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SUVA, Fiji Islands (March 5, 1999 - Daily Post/Pasifik Nius/Niuswire)---The Fiji Islands police force is trying to uncover an immigration racket involving Chinese and other Asian immigrants, reports the Daily Post.

The scandal has been compared to that of the National Bank of Fiji.

Codenamed Operation Asia, the case involves a police unit seeking out illegal immigrants and the "godfathers" behind the racket.

"Yes, I can confirm that we have set up a special unit specifically assigned to round up all the illegal Asian immigrants working in Fiji," Criminal Investigation Department director ASP Emosi Vunisa said yesterday.

While ASP Vunisa would not elaborate, the crackdown has started with police officers going from shop to shop asking Chinese operators to produce their passports, work permits and immigration papers.

They are working on allegations that many Chinese immigrants were brought to Fiji as farmers.

But after a little time on the farms, most of them have moved to the cities where they now operate small businesses, mostly restaurants, in violation of their work permits.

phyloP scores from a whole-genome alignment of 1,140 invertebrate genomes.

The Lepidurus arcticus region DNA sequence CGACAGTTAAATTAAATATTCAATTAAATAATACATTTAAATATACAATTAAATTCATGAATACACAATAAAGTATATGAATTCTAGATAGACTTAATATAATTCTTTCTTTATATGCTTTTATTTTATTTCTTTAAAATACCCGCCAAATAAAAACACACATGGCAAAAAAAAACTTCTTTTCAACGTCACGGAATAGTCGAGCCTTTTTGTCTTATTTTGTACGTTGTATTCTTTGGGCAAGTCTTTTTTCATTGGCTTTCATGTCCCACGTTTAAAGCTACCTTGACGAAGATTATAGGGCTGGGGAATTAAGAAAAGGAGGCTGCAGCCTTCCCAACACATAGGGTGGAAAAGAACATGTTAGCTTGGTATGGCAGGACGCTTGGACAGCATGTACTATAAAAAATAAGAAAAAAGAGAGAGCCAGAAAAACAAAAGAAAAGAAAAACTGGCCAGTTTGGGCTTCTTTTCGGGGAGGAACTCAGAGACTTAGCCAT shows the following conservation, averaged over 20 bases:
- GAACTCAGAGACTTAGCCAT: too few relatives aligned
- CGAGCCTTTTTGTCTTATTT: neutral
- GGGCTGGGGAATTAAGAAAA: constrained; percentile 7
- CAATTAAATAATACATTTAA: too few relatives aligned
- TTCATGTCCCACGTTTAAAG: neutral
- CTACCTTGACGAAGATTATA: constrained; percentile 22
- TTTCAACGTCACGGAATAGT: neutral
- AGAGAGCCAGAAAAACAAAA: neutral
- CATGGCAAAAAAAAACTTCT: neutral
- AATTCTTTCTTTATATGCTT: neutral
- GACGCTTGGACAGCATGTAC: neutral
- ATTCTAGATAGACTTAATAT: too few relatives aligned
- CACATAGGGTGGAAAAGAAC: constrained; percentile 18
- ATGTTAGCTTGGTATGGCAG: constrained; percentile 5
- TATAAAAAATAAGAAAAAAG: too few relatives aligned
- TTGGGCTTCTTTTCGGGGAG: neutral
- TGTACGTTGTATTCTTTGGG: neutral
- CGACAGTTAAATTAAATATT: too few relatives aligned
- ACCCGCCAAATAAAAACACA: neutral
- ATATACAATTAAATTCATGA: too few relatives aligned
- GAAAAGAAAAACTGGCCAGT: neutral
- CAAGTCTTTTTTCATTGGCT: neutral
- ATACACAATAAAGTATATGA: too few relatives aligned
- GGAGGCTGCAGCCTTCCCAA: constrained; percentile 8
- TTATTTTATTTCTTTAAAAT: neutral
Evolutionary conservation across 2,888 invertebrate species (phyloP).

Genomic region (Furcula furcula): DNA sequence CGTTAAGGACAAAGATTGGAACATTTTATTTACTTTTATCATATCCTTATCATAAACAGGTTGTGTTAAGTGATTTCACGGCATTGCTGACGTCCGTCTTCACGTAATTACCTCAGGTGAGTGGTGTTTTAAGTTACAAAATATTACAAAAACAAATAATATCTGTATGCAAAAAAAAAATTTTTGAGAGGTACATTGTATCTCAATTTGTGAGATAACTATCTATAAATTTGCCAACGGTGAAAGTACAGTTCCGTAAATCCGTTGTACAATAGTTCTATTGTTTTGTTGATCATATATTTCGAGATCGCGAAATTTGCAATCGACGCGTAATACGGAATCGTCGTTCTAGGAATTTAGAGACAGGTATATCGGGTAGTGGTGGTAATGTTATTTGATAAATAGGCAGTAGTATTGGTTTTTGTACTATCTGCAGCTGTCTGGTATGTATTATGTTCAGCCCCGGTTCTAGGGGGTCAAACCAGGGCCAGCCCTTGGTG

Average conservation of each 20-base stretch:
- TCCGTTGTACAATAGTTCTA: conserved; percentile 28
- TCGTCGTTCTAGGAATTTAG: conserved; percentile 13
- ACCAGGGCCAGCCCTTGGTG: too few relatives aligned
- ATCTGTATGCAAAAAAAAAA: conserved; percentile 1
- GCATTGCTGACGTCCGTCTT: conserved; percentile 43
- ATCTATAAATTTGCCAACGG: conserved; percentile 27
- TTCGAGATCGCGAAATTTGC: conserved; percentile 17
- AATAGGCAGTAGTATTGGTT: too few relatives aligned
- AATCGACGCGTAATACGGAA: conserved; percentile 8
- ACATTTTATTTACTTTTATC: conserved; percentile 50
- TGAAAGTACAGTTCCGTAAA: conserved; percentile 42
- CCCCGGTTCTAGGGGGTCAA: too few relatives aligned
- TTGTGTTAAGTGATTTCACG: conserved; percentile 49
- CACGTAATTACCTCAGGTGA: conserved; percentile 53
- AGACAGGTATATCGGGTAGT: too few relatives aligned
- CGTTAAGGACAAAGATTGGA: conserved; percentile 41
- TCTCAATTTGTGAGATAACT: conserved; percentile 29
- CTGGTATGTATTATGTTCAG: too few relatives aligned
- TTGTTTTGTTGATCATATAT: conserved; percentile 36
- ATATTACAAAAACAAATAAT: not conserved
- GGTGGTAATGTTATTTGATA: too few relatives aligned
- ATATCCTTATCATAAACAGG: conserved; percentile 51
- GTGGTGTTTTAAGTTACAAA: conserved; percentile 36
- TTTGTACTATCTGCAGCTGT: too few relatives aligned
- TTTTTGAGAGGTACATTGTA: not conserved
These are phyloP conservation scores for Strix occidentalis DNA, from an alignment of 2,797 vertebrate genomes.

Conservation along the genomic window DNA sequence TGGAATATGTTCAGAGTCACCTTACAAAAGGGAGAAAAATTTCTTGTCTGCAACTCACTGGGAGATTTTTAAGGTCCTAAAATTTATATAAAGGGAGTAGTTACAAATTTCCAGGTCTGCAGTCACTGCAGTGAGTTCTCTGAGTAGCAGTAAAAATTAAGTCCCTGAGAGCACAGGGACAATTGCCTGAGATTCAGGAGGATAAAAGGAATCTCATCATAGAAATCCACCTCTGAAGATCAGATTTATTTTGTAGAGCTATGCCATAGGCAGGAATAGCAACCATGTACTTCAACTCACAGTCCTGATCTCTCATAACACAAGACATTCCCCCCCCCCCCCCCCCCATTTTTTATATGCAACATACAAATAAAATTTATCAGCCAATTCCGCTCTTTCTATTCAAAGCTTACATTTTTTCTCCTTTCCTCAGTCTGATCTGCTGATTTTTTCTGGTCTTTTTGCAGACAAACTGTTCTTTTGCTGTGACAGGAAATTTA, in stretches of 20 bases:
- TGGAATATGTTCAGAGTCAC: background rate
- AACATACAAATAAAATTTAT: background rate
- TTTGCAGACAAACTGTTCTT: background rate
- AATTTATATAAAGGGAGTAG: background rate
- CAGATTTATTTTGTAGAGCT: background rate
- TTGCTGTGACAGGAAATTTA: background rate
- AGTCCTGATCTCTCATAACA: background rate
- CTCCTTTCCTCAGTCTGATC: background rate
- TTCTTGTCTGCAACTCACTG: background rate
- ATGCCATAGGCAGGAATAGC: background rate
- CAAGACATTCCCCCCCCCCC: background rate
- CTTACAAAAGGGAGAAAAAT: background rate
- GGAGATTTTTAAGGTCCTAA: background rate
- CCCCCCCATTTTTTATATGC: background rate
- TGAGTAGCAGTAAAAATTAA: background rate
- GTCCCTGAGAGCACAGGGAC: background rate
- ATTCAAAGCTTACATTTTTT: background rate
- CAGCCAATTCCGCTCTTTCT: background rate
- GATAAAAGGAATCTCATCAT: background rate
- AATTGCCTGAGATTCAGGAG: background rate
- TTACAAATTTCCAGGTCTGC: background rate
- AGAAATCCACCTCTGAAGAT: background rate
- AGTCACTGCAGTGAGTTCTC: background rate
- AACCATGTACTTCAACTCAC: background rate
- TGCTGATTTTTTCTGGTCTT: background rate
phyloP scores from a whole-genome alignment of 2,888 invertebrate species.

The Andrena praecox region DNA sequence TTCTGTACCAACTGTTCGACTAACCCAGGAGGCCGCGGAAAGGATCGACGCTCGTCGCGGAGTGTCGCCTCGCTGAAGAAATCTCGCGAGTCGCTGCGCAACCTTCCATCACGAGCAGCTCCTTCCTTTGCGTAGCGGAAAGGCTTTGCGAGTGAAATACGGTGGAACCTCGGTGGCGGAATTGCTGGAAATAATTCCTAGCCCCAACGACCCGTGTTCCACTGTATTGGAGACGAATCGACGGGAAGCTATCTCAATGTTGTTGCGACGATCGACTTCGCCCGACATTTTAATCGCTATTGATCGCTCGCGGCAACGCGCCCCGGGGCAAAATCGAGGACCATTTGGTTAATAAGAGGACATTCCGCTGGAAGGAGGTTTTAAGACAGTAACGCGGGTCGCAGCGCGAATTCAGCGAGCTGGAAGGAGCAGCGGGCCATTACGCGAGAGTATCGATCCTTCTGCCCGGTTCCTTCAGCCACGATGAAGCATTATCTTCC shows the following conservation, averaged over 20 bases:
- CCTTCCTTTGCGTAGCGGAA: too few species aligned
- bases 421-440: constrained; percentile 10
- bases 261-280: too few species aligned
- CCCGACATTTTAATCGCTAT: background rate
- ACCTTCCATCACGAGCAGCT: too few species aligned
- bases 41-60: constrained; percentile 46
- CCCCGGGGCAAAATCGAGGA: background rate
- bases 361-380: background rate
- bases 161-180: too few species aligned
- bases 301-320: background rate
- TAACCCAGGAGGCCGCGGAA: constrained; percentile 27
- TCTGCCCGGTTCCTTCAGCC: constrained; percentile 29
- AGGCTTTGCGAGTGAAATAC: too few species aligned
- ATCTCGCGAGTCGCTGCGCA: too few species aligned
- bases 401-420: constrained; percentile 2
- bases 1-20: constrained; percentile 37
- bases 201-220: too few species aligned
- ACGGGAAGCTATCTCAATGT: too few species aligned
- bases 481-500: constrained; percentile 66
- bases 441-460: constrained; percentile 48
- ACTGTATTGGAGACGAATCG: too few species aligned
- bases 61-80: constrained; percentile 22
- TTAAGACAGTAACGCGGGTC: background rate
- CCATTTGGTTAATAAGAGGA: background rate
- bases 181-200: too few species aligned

The crackdown has brought angry protests from the Chinese community in Fiji.

Leading the charge is Chinese community leader Senator Bill Yee who has written to Immigration Minister Paul Manueli and Police Commissioner Isikia Savua complaining of harassment.

"I wrote to them questioning them as to why the Chinese are being discriminated against," Senator Yee said.

"The treatment given to us is a violation of our human rights," he said.

Both Mr. Manueli and Mr. Savua were silent on the issue yesterday.

Police sources said investigation is not limited to identifying the illegal immigrants or the breach of work permits.

It involves how these immigrants came to Fiji in the first place and who is responsible for them.

Statistics show that of the 40 people granted Fiji citizenship in 1996, 35 were of Asian origin - 18 of them from China and 11 from India.

Out of the 2,703 work permits issued in the same period, 211 were to Chinese nationals, 131 to South Koreans, 111 to Indians, 27 to Malaysians, 21 to Sri Lankans and 11 to Pakistanis.

Police believe that the Asian immigration racket goes deeper than the issuing of citizenship and work permits.

They believe big money may have changed hands as recruiting agents tried to entice immigrants to come to Fiji.

Title -- 1974 ECONOMY: Fiji crackdown on Asian migrants Date -- 5 March 1999 Byline -- None Origin -- Pasifik Nius Source -- Daily Post (Fiji), 5/3/99 Copyright -- Daily Post Status -- Unabridged

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